Boeing Aims to Fly Passengers to Space on New Capsule

New Boeing Spaceship Targets Commercial Missions
Helping to pave the road for the future of commercial spaceflight, Boeing is hard at work on the research and development of a new space capsule aimed at flying people to the International Space Station. (Image credit: Boeing)

This story was updated at 7 p.m. ET.

Aerospace heavyweight Boeing has teamed up with a private spaceflight marketing firm to sell passenger seats for future flights of its new space capsule.

Under the agreement, the Virginia-based Space Adventures will market passenger seats on commercial flights aboard the Boeing Crew Space Transportation-100 spacecraft, currently being designed to travel to the International Space Station as well as other future private space stations.

The capsule seats could go to space tourists, individual companies or other non-government groups, as well as U.S. federal agencies other than NASA.

"We want to expand beyond flying astronauts just to the ISS," said Brewster Shaw, vice president and general manager of Boeing's Space Exploration division, in a press conference today (Sept. 15). "Very few people have made it to orbit of our species — probably a little over 500 out of 6 or 7 billion people. That's not enough. We want to see many more have that opportunity."

The first test flights of the new CST-100 space capsule are slated to launch by 2015, Boeing officials said. The capsule is designed to launch atop an expendable rocket.

No strangers to spaceflight

Space Adventures has successfully contracted and flown seven spaceflight participants on eight separate missions to the International Space Station. As one of the leading suppliers of human space systems and services, Boeing also has a strong heritage in the industry, company officials said. [10 Private Spaceships Becoming Real]

"By combining our talents, we can better offer safe, affordable transportation to commercial spaceflight customers," Shaw said. "If NASA and the international partners continue to accommodate commercial spaceflight participants on ISS, this agreement will be in concert with the NASA administrator's stated intent to promote space commerce in low-Earth orbit."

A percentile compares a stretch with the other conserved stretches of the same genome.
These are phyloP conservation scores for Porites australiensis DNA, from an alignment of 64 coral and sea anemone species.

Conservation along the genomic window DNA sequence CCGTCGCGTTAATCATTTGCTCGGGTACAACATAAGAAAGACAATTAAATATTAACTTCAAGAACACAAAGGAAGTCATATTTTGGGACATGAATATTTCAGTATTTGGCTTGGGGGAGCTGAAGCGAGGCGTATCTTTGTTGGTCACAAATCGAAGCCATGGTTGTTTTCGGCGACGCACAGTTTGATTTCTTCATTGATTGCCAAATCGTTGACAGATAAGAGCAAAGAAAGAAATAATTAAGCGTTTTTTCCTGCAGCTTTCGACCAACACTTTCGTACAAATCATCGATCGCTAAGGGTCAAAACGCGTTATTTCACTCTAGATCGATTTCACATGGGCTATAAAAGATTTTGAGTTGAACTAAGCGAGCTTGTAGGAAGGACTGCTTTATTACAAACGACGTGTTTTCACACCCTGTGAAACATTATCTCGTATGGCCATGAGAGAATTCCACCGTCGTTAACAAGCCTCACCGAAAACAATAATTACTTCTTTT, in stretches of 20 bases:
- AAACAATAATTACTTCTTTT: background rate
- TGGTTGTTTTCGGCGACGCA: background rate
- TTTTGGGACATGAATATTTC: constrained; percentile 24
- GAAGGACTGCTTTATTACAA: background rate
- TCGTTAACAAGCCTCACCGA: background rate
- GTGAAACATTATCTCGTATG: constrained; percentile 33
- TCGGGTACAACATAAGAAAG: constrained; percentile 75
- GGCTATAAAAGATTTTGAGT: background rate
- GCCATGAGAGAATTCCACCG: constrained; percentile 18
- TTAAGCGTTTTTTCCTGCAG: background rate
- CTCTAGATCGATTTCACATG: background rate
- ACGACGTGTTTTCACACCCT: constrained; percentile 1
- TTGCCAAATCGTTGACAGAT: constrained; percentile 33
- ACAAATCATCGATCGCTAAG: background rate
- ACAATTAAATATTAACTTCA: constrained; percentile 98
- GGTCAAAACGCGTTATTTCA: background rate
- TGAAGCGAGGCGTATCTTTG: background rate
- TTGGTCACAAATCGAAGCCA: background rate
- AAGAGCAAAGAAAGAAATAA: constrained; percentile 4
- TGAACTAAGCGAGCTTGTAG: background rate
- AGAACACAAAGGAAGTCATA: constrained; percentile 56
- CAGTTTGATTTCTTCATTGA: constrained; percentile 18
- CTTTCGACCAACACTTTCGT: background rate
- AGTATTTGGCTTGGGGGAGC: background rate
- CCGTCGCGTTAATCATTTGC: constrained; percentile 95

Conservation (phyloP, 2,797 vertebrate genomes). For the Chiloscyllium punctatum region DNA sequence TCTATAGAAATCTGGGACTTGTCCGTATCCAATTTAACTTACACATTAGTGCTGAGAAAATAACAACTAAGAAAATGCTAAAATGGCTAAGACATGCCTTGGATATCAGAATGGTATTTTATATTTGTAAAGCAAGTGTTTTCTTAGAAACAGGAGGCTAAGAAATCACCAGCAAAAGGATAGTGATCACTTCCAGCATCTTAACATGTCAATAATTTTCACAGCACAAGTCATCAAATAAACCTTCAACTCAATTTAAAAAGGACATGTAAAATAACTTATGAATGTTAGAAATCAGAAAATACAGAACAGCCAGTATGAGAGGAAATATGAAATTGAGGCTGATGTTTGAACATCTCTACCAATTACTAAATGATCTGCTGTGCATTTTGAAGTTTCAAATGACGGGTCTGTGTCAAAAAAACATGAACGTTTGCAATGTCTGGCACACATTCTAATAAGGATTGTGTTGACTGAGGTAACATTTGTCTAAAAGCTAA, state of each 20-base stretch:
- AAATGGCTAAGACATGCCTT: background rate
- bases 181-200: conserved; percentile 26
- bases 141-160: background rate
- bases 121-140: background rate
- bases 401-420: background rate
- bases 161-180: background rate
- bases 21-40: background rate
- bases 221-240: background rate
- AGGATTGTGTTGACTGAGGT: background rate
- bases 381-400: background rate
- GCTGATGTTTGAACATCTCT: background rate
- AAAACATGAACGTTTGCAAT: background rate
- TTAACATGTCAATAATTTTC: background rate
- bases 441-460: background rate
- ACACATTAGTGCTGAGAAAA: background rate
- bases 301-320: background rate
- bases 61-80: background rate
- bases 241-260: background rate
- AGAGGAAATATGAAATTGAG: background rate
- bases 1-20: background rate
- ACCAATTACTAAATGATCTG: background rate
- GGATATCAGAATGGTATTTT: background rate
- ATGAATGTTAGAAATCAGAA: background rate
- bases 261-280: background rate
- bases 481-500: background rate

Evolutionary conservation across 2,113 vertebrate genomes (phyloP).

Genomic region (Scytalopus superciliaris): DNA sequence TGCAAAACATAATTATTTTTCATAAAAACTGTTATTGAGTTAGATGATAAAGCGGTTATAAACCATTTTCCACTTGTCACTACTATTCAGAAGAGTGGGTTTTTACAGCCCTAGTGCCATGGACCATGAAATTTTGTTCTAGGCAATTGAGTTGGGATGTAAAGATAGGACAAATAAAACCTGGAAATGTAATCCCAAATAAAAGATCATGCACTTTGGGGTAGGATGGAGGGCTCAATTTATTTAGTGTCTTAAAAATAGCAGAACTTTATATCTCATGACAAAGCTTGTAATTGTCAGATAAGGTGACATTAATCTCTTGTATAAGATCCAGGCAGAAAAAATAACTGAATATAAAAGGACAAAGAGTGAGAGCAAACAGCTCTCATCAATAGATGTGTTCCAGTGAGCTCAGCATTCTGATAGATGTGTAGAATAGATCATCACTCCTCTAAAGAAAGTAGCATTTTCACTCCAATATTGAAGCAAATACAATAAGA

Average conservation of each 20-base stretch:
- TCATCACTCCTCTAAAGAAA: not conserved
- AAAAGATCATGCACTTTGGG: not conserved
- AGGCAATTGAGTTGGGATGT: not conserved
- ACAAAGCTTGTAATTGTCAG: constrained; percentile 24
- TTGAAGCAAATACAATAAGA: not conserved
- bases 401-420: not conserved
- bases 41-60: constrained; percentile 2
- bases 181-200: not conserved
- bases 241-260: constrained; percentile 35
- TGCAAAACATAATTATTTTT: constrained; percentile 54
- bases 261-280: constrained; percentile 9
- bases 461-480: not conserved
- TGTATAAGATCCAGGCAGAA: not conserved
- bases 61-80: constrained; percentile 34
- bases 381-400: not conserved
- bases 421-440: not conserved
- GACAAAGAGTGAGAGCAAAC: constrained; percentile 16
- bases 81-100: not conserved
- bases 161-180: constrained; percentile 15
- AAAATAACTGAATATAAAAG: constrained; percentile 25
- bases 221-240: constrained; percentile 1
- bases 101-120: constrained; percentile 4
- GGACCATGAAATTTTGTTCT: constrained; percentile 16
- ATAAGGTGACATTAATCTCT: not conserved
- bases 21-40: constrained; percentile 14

The two companies have yet to set a price per seat on the CST-100 capsule, but did say it will be competitive with the current Russian launches on Soyuz spacecraft used by Space Adventures. The last passenger trip to the International Space Station — the October 2009 trip of Canadian billionaire Guy Laliberte — cost about $40 million, Space Adventures officials said.

"We're not ready to talk about the price yet," said Eric Anderson, co-founder and chairman of Space Adventures. "Certainly a lot of that comes from the launch vehicle choice, including what the destination is and what the experience is."

Boeing's new reusable spaceship

Boeing's CST-100 spacecraft is approximately 15 feet (4.5 meters) wide and can carry up to seven people. The cone-shaped capsule will look similar to NASA's Apollo and Orion spacecraft.

The company has set a design requirement that the CST-100 be reusable up to 10 times. The exact number of times the capsule is reused, however, will depend upon inspection after touchdown.

The CST-100 is part of the company's $18 million award from NASA under the Commercial Crew Development Space Act Agreement. The award aims to advance the concepts and technology required to build a commercial crew space transportation system.  

"We are excited about the potential to offer flights on Boeing's spacecraft," Anderson said. "With our customer experience and Boeing's heritage in human spaceflight, our goal is not only to benefit the individuals who fly to space, but also to help make the resources of space available to the commercial sector by bringing the value from space back to Earth."

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Denise Chow
NBC News science writer

Denise Chow is a former staff writer who then worked as assistant managing editor at Live Science before moving to NBC News as a science reporter, where she focuses on general science and climate change. She spent two years with, writing about rocket launches and covering NASA's final three space shuttle missions, before joining the Live Science team in 2013. A Canadian transplant, Denise has a bachelor's degree from the University of Toronto, and a master's degree in journalism from New York University. At NBC News, Denise covers general science and climate change.